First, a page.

Why do so many people fail to create a will before they die?

On Behalf of | May 27, 2016 | Probate Litigation

Prince didn’t have one. Neither did Howard Hughes, Abraham Lincoln, or Michael Jackson. These are just a few of the famous people who died without a will. And unfortunately, it’s not all that uncommon an occurrence, regardless of a person’s celebrity status.

According to a 2015 study, 64% of all Americans die without a will. The number is even higher, a whopping 70%, for Americans between the ages of 45 and 54. And the percentage of 55-64 year old individuals who die without a will is also surprisingly high at 54%.

Without a will, the laws of the state where you live determine who receives your assets and who controls your estate after your death. The absence of a will more often than not results in the need to litigate the estate in probate court, thus greatly increasing the chances that the estate will not be distributed as the decedent had envisioned.

Even with a modest estate, it’s never a legally sound idea to die intestate. So why is it that such a high percentage of individuals fail to create a will before they die? Some of the reasons may surprise you.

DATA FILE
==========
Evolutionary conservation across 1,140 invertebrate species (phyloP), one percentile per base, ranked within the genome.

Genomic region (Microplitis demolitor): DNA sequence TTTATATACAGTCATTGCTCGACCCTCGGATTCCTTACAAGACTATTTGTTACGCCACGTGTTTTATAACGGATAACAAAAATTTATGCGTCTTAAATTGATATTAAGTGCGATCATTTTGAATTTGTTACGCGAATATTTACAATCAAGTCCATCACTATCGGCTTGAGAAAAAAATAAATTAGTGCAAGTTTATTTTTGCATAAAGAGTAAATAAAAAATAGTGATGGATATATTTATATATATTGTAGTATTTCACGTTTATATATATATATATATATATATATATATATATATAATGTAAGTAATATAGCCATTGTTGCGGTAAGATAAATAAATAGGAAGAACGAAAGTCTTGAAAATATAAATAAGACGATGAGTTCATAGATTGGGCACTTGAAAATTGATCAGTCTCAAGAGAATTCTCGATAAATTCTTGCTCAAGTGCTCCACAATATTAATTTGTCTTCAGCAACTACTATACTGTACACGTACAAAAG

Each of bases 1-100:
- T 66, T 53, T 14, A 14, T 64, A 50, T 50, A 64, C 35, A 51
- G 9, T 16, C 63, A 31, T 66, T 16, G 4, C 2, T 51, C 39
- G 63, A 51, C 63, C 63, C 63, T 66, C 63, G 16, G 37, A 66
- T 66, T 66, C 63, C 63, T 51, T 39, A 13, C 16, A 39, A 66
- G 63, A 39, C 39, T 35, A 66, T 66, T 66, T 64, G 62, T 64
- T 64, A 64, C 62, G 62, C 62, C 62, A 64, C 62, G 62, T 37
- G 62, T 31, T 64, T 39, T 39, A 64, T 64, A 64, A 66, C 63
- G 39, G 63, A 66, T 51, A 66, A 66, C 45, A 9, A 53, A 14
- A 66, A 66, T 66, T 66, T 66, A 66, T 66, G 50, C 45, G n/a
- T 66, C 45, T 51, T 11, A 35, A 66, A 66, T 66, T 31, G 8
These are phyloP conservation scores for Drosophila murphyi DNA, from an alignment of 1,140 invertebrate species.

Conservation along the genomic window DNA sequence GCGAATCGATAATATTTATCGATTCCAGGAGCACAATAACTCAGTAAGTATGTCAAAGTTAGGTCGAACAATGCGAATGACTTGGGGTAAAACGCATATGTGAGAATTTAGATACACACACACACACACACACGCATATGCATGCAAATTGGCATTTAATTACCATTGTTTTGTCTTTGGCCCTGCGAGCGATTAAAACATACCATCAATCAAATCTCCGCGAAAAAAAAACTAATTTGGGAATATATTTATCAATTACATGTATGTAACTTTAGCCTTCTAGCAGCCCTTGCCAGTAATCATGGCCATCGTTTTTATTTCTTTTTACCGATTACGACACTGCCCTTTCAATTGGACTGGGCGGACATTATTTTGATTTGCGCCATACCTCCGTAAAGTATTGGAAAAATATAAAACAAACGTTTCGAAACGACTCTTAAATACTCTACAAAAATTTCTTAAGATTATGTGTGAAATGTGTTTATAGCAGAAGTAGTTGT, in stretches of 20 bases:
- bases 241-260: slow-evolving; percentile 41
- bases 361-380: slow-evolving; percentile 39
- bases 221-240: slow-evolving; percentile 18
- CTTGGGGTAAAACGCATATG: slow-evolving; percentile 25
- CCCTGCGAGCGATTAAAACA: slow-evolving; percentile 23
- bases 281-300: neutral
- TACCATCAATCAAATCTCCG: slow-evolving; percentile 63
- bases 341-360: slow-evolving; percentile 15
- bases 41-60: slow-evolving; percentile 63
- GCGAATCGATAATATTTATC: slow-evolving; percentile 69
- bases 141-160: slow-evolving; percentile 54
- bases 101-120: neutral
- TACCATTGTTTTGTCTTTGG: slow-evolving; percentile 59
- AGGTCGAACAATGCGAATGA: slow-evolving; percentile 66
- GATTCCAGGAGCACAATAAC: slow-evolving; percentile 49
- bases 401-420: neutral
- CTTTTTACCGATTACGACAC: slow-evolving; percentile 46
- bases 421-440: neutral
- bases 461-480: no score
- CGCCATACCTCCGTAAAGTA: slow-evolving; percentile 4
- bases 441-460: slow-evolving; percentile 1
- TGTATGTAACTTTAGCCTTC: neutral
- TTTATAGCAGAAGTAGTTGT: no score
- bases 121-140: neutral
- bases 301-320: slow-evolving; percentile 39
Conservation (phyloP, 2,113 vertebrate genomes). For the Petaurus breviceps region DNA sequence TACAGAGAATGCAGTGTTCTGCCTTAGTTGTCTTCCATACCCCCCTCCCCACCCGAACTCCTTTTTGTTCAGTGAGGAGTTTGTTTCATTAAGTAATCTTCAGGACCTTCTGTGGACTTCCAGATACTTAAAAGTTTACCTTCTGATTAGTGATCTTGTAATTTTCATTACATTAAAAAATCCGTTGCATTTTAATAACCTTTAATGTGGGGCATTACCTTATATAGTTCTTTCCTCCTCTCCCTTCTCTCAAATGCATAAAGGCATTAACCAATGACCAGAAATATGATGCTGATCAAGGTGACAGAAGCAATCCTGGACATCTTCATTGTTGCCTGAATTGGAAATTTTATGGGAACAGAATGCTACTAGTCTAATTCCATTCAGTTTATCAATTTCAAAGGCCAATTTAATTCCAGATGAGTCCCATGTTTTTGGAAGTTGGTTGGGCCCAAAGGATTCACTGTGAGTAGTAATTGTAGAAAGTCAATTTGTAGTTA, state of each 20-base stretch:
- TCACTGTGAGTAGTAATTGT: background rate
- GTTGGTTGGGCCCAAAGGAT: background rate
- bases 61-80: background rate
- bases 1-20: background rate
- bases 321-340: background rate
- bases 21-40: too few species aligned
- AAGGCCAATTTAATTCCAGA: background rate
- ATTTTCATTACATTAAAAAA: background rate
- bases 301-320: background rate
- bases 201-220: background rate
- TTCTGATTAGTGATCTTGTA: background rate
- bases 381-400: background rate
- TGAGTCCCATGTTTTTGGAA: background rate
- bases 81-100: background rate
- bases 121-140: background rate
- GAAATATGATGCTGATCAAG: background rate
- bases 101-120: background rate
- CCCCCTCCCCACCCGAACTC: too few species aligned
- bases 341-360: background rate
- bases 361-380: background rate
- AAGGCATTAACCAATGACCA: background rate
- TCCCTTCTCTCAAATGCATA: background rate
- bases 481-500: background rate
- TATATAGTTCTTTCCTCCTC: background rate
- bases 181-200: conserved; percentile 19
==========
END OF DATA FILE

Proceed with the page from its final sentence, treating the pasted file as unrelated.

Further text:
• A mistrust of professionals
  • The belief that it’s too costly to draft a will
  • Contrary to religious beliefs
  • Procrastination
  • Denial of mortality
  • The desire to have heirs fight
  • A belief that there isn’t much to distribute

No matter the reason, failing to sign important legal documents like a will may leave one’s heirs and legacy embroiled in an expensive and drawn-out legal battle. Rather than leaving your estate in the hands of strangers or putting your loved ones through a messy court case, you can always consult an experienced attorney to create an enforceable, effective will.


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